week 4: how to read a page and the contexts of reading

New Rhetorical aka Social Epistemic Approaches

Berlin, James. "Contemporary Composition: The Major Pedagogical Theories." A Sourcebook for Writing Teachers. Ed. Gary Tate and Edward P J Corbett. 3nd ed. New York: OUP, 1982. Print.

Dowst, Kenneth. "The Epistemic Approach: Writing, Knowing, and Learning." Eight Approaches to Teaching Composition. Ed. Timothy R Donovan and Ben W McClelland. Urbana, Il: NCTE, 1980. 65-85. Print.

Eight Approaches to Teaching Composition. Ed. Timothy R Donovan and Ben W McClelland. Urbana, Il: NCTE, 1980.

Berthoff, Ann E, and James Stephens. Forming/Thinking/Writing: The Composing Imagination. 2nd ed. Boynton/Cook, Pubs., 1988.

Coles, Jr, and William William. The Plural "I": The Teaching of Writing. New York: Holt, Rinehart and Winston, 1978.Republished as The Plural I and After.

Bartholomae, David, and Anthony R Petrosky. Facts, Artifacts and Counterfacts: Theory and Method for a Reading and Writing Course. Portsmouth, NH: Boynton/Cook Publishers, 1986.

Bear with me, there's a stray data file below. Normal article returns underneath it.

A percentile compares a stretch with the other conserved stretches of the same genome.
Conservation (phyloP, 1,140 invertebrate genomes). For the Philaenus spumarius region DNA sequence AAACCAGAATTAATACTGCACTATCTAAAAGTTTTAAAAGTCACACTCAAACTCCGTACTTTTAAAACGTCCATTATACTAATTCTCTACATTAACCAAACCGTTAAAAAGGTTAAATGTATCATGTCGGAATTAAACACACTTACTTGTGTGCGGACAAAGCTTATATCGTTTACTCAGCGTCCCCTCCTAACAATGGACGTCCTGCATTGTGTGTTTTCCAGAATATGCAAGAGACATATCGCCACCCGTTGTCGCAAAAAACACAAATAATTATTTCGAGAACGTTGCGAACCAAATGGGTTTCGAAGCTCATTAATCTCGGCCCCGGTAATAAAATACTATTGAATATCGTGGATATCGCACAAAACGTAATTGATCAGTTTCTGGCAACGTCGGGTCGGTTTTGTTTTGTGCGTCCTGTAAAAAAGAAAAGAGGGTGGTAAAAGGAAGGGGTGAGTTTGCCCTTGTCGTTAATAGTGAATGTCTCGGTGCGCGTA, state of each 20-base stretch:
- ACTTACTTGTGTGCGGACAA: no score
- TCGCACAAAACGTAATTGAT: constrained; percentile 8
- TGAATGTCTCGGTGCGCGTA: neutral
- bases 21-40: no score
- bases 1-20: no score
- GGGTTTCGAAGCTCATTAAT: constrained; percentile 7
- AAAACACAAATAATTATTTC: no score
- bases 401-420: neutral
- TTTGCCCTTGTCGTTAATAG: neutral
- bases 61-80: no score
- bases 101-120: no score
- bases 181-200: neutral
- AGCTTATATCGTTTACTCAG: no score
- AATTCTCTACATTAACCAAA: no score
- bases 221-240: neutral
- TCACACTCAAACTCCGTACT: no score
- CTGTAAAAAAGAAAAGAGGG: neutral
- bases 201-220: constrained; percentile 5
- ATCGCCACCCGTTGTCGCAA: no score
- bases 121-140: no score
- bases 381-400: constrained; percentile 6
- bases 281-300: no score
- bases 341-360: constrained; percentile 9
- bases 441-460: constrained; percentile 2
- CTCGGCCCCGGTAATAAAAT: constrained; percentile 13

Coles, Jr, and William William. Seeing Through Writing. New York: Harper & Row, Publishers, 1988.

Topic Sentences, Braddock

Back to the actual practice, as w paragraphing. Published in RTE, and making an implicit call for more empirical research in grounding teaching and thinking s out writing.

This section is about testing and rethinking textbook codified concepts and precepts to theorize them. What Emig calls magical thinking. That students learn only what we teach and only because we teach it.

This reading makes a pretty good model for textual analysis. Explicit in what he's doing. Focused on two answerable questions. Method.

Builds on discourse centered rhetoric of paragraph. Starts to make observations that traditional concepts of sentence, paragraph blind us to.

Does surveying professional writing provide solid data for his conclusions? The samples Braddock analyzes are are taught in classes as models, yet do not seem to follow the premises or advice given about writing.

IDing t-units
Linguistic concept. Do some t unit ID in a piece of student writing.

IDing topic sentences
To note is that Braddock recounts the difficulties he ran into as part of method. We see theorizing arising from practical need.

Braddock tries to find topic sentences only to discover that the definition isn't as clear as it has been assumed to be to be and is typically presented. Aka "sentence is a thought" makes an unusable definition. The definition is designed for teaching composing and so fails or presents difficulties is being applied.